Two days ago I posted a review of It's Just Nerves, a collection of essays on life and illness by Kelly Davio. It's truly a fabulous and entertaining book. As a follow-up, this is a Q&A I did with the author herself! She discusses her writing process, challenges, and future projects! Check it out here:

Q: When did you decide to write this book? What made you want to write it?
A: I didn’t really decide that It’s Just Nerves would be a book until well after I’d written
most of these essays, actually! I wrote the bulk of what’s in the collection over a
period of a few years, starting with “Strong is the New Sexy,” an essay that now
happens to be the opener of the collection. I thought at the time that I was dabbling
in nonfiction as a break from writing poetry (which is the medium in which I’d
always worked before). I felt like I wanted to explore these themes of illness and
disability in a way that poetry wasn’t suited to. I mean, how do you talk about what
it feels like not to be able to swallow in a poem without your reader assuming it’s a
weird metaphor?
Even as I was writing some of that content, I didn’t really expect to continue to work
in personal essays in an extensive way. But after that piece found a home in a
journal that I really loved, I began to get invitations from more and more editors
who were interested in publishing my work on the same themes, so I kept
producing more. I realized that there was something about this short nonfiction
form that really connected with people and fit a need that wasn’t being fulfilled by
other reading that was available to them, and I felt gratified to be able to speak into
that need. Eventually, I had a column, first at The Butter and later at Change Seven
Magazine, where I published these essays on a regular basis.
At some point, I looked at what I had written and thought that maybe it wouldn’t be
a bad idea to try to make a full-length collection out of some of the pieces I liked the
most, so I started to shop around for a publisher. I was incredibly happy to find a home for the book with Squares and Rebels; my editor, Raymond Luczak, shared my vision for what the book should be, and together we sorted out what essays I should include that would be original to this book and that would help it hang together as a whole.

Q: What is your general writing process?
A: I am a very slow writer. Glacial, really. It’s funny, because I spend most of my workday writing, and when I’m doing those day-job projects, I’m able to work quickly, even when I’m writing about tricky technical topics (like clinical research, for example). But when I’m working on essays like the ones in It’s Just Nerves, I’m writing to explore an idea, or even just to solidify an idea. So there’s a lot of staring at the blank page, writing 1,000 words, deleting 700 of them, starting over, and slowly creeping toward something like a full draft. Even if I end up hacking out a lot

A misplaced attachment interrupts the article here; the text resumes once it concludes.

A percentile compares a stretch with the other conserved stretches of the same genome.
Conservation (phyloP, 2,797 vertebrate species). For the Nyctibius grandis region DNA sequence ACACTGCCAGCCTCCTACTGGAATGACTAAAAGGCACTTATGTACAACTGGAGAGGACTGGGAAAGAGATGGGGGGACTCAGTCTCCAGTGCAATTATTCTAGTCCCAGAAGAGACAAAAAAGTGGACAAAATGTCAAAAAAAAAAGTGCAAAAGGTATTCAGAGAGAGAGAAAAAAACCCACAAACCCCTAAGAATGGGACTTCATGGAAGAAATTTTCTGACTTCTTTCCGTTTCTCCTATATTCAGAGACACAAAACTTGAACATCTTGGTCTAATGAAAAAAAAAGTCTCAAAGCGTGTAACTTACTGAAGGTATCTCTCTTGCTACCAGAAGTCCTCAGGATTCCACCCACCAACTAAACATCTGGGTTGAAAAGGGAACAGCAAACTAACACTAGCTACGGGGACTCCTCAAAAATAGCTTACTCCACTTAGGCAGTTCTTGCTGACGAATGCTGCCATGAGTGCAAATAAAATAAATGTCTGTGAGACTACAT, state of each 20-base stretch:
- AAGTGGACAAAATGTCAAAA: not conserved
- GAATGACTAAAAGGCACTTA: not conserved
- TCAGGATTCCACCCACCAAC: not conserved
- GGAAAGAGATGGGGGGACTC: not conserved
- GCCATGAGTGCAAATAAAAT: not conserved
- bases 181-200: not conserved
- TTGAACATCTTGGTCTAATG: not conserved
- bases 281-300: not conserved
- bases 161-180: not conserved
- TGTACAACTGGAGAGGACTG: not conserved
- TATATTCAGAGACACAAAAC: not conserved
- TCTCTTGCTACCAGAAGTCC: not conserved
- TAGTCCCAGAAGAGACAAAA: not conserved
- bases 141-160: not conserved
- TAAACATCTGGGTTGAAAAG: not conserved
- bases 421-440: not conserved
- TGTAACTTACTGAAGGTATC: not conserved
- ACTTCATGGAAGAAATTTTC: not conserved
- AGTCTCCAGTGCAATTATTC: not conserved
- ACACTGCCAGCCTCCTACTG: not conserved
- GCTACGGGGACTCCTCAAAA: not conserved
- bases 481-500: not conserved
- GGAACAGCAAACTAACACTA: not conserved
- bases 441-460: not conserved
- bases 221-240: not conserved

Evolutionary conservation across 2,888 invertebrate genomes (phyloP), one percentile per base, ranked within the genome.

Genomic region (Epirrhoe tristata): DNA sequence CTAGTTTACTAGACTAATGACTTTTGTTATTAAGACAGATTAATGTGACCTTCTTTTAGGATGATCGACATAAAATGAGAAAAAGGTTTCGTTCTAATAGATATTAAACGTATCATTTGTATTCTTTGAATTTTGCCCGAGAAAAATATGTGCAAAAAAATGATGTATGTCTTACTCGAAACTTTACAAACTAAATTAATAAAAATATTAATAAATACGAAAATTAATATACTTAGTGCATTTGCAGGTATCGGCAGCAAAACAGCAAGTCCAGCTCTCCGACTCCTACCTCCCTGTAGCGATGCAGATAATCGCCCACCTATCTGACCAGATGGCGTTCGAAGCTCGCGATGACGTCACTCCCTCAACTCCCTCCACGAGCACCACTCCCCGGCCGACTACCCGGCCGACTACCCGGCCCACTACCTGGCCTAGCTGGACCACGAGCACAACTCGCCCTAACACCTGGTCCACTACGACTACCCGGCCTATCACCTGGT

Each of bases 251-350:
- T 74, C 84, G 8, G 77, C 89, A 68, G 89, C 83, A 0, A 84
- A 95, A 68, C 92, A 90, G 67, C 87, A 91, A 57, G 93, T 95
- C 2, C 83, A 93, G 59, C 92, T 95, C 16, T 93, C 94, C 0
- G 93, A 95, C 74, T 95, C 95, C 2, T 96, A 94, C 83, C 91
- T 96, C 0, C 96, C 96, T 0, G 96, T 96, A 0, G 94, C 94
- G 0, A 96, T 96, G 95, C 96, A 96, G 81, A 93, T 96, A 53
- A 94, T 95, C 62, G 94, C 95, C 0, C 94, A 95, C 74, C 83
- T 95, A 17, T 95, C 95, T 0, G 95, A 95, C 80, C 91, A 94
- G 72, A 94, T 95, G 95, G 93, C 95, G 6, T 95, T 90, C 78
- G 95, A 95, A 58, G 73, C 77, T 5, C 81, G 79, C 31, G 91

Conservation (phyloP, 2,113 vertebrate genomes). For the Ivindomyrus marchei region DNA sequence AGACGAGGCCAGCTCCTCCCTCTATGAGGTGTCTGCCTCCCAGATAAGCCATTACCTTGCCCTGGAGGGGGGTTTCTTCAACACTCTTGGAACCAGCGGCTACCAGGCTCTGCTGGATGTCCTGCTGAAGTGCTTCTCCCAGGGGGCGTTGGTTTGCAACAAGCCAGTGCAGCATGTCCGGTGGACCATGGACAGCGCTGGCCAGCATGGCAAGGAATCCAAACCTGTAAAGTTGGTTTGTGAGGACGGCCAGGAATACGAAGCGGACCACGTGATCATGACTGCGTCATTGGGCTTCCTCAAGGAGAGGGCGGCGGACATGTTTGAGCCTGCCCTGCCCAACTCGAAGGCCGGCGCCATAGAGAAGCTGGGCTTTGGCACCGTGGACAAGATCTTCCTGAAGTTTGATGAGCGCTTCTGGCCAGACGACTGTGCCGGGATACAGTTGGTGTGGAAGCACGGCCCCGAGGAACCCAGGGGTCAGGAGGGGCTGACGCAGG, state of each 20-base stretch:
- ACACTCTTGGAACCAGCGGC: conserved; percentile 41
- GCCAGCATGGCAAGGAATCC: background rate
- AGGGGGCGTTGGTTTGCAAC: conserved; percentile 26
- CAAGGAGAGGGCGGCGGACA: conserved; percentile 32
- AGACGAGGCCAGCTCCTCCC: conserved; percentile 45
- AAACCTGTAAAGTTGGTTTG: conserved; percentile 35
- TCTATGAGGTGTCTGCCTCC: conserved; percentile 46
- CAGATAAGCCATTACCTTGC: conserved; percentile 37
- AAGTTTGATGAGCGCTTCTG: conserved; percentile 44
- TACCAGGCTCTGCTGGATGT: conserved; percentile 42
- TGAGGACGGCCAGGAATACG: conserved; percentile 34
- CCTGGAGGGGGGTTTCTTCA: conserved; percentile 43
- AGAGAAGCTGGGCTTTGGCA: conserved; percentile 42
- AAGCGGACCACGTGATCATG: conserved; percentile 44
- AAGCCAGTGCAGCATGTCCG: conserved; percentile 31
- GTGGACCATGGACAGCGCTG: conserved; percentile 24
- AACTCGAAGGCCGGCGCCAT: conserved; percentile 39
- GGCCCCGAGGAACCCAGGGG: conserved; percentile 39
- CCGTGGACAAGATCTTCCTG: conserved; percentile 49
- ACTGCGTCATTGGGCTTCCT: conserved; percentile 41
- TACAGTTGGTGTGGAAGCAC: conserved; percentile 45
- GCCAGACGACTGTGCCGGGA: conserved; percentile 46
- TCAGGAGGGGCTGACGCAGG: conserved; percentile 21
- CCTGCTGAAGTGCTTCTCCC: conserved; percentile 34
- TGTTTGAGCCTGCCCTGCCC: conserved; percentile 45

of words, I don’t look at them as having been wasted—they’re all in service to the
eventual essay.

Q: What are the biggest challenges of writing a book, particularly one that's
nonfiction and includes research and personal info?
A: Combining research with personal narratives was absolutely the biggest challenge
with this book! It felt necessary to me to try, though, because it was a way out of
making the book just about me, and a way around making my experience into a
universal; I didn’t want the book to be this solipsistic experience where I navel-
gazed the whole way through, but I’m also keenly aware that my experience is just
one experience, and I don’t have the standing to speak on behalf of all sick or
disabled people. Contextualizing my story in this moment in national and
international politics and policy was a way to widen the viewfinder, I guess. I’m not
sure if I was wholly successful in the attempt, but I was interested in hybridizing the
personal and the public. Research also gave me something to pour myself into in the
days after Brexit and after the US election. I needed

that distraction from how I was
feeling about the chaotic spiral of the world.

Q: Do you foresee writing another book? If so, what might the topic be?
A: I have a few other books lying around my desk, yes! I have a second poetry
collection, The Book of the Unreal Woman, that’s coming out in 2019, and the topics
really merge with those of my essays. The poetry collection is mostly written in the
persona of the Unreal Woman (she’s part me, part antihero straight out of a
Flannery O’Connor short story). She says everything I’d like to say in my day to day
life, but can’t because I like to be civil. That book is kind of the unruly cousin to It’s
Just Nerves.
I also have 3 novels—all of which I’d classify somewhere in the bucket of literary
horror—that I’ve written. I haven’t done anything but litter the house with them,
though, so it’s probably time to start thinking about whether to send those out!
For the time being, I’m not writing much, just reading a great deal and waiting for a